for Death of a Salesman
August 7th and 8th; 6:30pm
Death of a Salesman Characters
Willy Loman (60ish) An aging salesman. He suffers from depression and anxiety as a result of his dissipating career, his estranged relationship with his oldest son, Biff, and his guilt over an extramarital affair. As the play progresses, Willy loses the ability to distinguish between the present and his memories of the past.
Linda Loman (60ish) Willy Loman's wife. She is Willy's champion and takes it upon herself to reconcile her family. She will protect Willy at all costs, even if she must perpetuate his fantasies and deny his suicidal behavior.
Biff Loman (30ish) The Lomans' older son. Biff has been estranged from Willy for over 15 years, during which time he has not been able to hold a steady job. Biff is the only member of the family who knows about Willy's affair, and he resents his father bitterly.
Happy Loman (30ish) The Lomans' younger son. Happy is a womanizer driven by his sexuality. He works as an assistant but exaggerates his position and his authority.
Uncle Ben (60-70ish) Willy's older brother. He made a fortune in the African jungle by the time he was 21 years old. He once offered Willy a job in Alaska. Ben appears in the play only in Willy's memories and fantasies.
Charley (60-70ish) A long-time acquaintance of the Lomans. Charley supplies Willy with a weekly loan once Willy is put on straight commission, and he repeatedly offers him a job. Charlie is a true friend to Willy, even though Willy is jealous of him. Charley appears in Willy's memories, as well as in the actions of the present.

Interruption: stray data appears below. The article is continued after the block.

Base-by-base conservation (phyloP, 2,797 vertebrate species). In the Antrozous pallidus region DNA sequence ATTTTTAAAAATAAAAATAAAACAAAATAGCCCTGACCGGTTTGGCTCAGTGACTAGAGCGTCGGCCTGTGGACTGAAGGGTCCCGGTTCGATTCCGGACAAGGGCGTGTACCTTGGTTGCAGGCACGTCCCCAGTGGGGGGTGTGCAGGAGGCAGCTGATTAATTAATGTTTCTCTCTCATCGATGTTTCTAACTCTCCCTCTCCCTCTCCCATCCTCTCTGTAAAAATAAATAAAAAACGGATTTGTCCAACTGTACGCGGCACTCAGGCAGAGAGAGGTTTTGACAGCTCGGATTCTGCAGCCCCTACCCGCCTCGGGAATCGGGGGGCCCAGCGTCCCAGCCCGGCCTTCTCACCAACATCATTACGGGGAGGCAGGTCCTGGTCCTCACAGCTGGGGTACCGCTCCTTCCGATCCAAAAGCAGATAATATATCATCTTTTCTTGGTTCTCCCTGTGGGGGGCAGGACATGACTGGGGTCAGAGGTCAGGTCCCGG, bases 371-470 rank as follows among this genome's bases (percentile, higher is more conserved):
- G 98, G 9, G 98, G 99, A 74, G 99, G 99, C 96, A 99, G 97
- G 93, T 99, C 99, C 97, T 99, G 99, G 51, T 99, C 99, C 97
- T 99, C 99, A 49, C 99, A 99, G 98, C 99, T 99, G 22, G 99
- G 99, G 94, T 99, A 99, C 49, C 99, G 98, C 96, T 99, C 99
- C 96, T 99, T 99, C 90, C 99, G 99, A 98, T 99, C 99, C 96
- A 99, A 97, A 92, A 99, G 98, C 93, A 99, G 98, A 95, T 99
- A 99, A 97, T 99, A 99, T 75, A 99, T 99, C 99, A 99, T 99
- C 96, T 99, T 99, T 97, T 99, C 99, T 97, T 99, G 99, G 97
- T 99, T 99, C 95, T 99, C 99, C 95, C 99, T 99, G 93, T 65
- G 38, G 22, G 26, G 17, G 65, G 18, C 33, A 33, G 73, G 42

Bernard (30ish) Charley's son. He provided Biff with answers while they were in high school and attempted to help Biff study so that he would graduate, even though Willy and Biff would criticize him. He is a successful lawyer. Bernard appears in Willy's memories, as well as in the present.
The Woman (35-50ish) Willy's former lover, with whom he had an affair many years ago in Boston. She appears only in Willy's memories and fantasies; however, as the play progresses, Willy has difficulty distinguishing between his memories of the Woman and his memories of Linda.
Howard Wagner (40 to 50ish) Willy's current boss. He put Willy on straight commission prior to the play's beginning, and later he fires him. Howard is a businessman, unaffected by the facts that Willy worked for his father and named him as a child.
Jenny (20-40ish) Charley's secretary.
Stanley (35 -55ish) A waiter.
Miss Forsythe and Letta (30ish) Two women that Happy and Biff pick up at the restaurant.